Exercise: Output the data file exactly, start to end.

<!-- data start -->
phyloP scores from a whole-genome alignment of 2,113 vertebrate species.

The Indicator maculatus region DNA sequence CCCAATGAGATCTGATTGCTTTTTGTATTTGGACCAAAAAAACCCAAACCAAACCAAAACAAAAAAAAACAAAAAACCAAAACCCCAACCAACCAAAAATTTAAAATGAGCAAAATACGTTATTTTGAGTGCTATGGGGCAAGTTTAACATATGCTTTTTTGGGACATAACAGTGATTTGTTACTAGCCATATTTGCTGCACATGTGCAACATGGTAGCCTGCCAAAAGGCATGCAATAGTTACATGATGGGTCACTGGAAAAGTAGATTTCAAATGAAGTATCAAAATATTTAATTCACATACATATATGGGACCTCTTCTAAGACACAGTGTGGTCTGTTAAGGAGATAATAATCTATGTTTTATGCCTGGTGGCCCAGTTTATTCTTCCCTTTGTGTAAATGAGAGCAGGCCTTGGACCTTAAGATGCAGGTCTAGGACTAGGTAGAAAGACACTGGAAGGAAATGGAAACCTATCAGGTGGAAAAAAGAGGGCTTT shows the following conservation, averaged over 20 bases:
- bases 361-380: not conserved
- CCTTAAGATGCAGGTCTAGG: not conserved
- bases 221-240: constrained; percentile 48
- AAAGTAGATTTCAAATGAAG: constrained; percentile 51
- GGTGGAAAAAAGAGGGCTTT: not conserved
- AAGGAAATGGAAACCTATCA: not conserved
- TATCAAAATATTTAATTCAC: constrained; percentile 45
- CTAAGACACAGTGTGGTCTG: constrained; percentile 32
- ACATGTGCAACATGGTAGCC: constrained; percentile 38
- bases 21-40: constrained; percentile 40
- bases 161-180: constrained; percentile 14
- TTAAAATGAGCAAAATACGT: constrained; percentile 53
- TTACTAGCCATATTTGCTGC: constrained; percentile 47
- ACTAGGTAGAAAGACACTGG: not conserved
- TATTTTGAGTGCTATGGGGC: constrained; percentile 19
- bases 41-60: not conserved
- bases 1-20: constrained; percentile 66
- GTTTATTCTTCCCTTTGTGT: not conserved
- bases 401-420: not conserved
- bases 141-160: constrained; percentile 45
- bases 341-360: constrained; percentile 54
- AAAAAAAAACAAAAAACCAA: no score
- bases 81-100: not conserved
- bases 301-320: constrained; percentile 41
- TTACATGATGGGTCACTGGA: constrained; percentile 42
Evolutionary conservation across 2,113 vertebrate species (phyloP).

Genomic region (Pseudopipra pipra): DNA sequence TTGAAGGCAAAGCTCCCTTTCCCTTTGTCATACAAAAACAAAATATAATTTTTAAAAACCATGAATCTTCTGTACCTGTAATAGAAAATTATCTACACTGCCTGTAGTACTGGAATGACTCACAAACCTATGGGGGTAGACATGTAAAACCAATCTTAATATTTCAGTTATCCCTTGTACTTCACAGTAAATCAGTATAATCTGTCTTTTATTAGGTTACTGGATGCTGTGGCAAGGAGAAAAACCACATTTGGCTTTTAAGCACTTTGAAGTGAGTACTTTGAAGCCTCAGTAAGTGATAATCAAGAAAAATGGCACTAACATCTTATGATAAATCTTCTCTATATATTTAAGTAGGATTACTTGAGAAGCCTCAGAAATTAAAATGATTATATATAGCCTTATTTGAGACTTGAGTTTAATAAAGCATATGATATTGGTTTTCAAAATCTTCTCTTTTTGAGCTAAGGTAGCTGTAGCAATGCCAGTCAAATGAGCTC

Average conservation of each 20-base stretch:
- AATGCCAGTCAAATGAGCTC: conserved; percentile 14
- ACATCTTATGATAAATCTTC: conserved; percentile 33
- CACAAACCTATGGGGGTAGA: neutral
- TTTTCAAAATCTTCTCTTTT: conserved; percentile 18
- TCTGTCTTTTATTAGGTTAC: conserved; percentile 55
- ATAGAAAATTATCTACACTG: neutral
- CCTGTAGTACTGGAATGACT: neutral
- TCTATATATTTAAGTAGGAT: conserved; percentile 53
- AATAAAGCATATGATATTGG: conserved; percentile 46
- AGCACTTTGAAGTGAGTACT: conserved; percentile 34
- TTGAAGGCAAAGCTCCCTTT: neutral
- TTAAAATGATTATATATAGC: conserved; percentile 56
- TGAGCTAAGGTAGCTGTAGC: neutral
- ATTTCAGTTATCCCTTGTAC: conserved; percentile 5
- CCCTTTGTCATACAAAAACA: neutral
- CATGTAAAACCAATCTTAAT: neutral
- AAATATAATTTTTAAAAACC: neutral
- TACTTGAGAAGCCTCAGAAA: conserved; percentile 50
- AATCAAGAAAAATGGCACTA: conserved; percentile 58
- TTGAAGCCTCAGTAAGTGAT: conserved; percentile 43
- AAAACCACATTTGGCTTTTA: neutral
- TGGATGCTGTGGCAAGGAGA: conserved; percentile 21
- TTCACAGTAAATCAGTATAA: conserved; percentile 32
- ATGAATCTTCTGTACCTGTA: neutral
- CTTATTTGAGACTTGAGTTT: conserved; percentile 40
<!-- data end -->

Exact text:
phyloP scores from a whole-genome alignment of 2,113 vertebrate species.

The Indicator maculatus region DNA sequence CCCAATGAGATCTGATTGCTTTTTGTATTTGGACCAAAAAAACCCAAACCAAACCAAAACAAAAAAAAACAAAAAACCAAAACCCCAACCAACCAAAAATTTAAAATGAGCAAAATACGTTATTTTGAGTGCTATGGGGCAAGTTTAACATATGCTTTTTTGGGACATAACAGTGATTTGTTACTAGCCATATTTGCTGCACATGTGCAACATGGTAGCCTGCCAAAAGGCATGCAATAGTTACATGATGGGTCACTGGAAAAGTAGATTTCAAATGAAGTATCAAAATATTTAATTCACATACATATATGGGACCTCTTCTAAGACACAGTGTGGTCTGTTAAGGAGATAATAATCTATGTTTTATGCCTGGTGGCCCAGTTTATTCTTCCCTTTGTGTAAATGAGAGCAGGCCTTGGACCTTAAGATGCAGGTCTAGGACTAGGTAGAAAGACACTGGAAGGAAATGGAAACCTATCAGGTGGAAAAAAGAGGGCTTT shows the following conservation, averaged over 20 bases:
- bases 361-380: not conserved
- CCTTAAGATGCAGGTCTAGG: not conserved
- bases 221-240: constrained; percentile 48
- AAAGTAGATTTCAAATGAAG: constrained; percentile 51
- GGTGGAAAAAAGAGGGCTTT: not conserved
- AAGGAAATGGAAACCTATCA: not conserved
- TATCAAAATATTTAATTCAC: constrained; percentile 45
- CTAAGACACAGTGTGGTCTG: constrained; percentile 32
- ACATGTGCAACATGGTAGCC: constrained; percentile 38
- bases 21-40: constrained; percentile 40
- bases 161-180: constrained; percentile 14
- TTAAAATGAGCAAAATACGT: constrained; percentile 53
- TTACTAGCCATATTTGCTGC: constrained; percentile 47
- ACTAGGTAGAAAGACACTGG: not conserved
- TATTTTGAGTGCTATGGGGC: constrained; percentile 19
- bases 41-60: not conserved
- bases 1-20: constrained; percentile 66
- GTTTATTCTTCCCTTTGTGT: not conserved
- bases 401-420: not conserved
- bases 141-160: constrained; percentile 45
- bases 341-360: constrained; percentile 54
- AAAAAAAAACAAAAAACCAA: no score
- bases 81-100: not conserved
- bases 301-320: constrained; percentile 41
- TTACATGATGGGTCACTGGA: constrained; percentile 42
Evolutionary conservation across 2,113 vertebrate species (phyloP).

Genomic region (Pseudopipra pipra): DNA sequence TTGAAGGCAAAGCTCCCTTTCCCTTTGTCATACAAAAACAAAATATAATTTTTAAAAACCATGAATCTTCTGTACCTGTAATAGAAAATTATCTACACTGCCTGTAGTACTGGAATGACTCACAAACCTATGGGGGTAGACATGTAAAACCAATCTTAATATTTCAGTTATCCCTTGTACTTCACAGTAAATCAGTATAATCTGTCTTTTATTAGGTTACTGGATGCTGTGGCAAGGAGAAAAACCACATTTGGCTTTTAAGCACTTTGAAGTGAGTACTTTGAAGCCTCAGTAAGTGATAATCAAGAAAAATGGCACTAACATCTTATGATAAATCTTCTCTATATATTTAAGTAGGATTACTTGAGAAGCCTCAGAAATTAAAATGATTATATATAGCCTTATTTGAGACTTGAGTTTAATAAAGCATATGATATTGGTTTTCAAAATCTTCTCTTTTTGAGCTAAGGTAGCTGTAGCAATGCCAGTCAAATGAGCTC

Average conservation of each 20-base stretch:
- AATGCCAGTCAAATGAGCTC: conserved; percentile 14
- ACATCTTATGATAAATCTTC: conserved; percentile 33
- CACAAACCTATGGGGGTAGA: neutral
- TTTTCAAAATCTTCTCTTTT: conserved; percentile 18
- TCTGTCTTTTATTAGGTTAC: conserved; percentile 55
- ATAGAAAATTATCTACACTG: neutral
- CCTGTAGTACTGGAATGACT: neutral
- TCTATATATTTAAGTAGGAT: conserved; percentile 53
- AATAAAGCATATGATATTGG: conserved; percentile 46
- AGCACTTTGAAGTGAGTACT: conserved; percentile 34
- TTGAAGGCAAAGCTCCCTTT: neutral
- TTAAAATGATTATATATAGC: conserved; percentile 56
- TGAGCTAAGGTAGCTGTAGC: neutral
- ATTTCAGTTATCCCTTGTAC: conserved; percentile 5
- CCCTTTGTCATACAAAAACA: neutral
- CATGTAAAACCAATCTTAAT: neutral
- AAATATAATTTTTAAAAACC: neutral
- TACTTGAGAAGCCTCAGAAA: conserved; percentile 50
- AATCAAGAAAAATGGCACTA: conserved; percentile 58
- TTGAAGCCTCAGTAAGTGAT: conserved; percentile 43
- AAAACCACATTTGGCTTTTA: neutral
- TGGATGCTGTGGCAAGGAGA: conserved; percentile 21
- TTCACAGTAAATCAGTATAA: conserved; percentile 32
- ATGAATCTTCTGTACCTGTA: neutral
- CTTATTTGAGACTTGAGTTT: conserved; percentile 40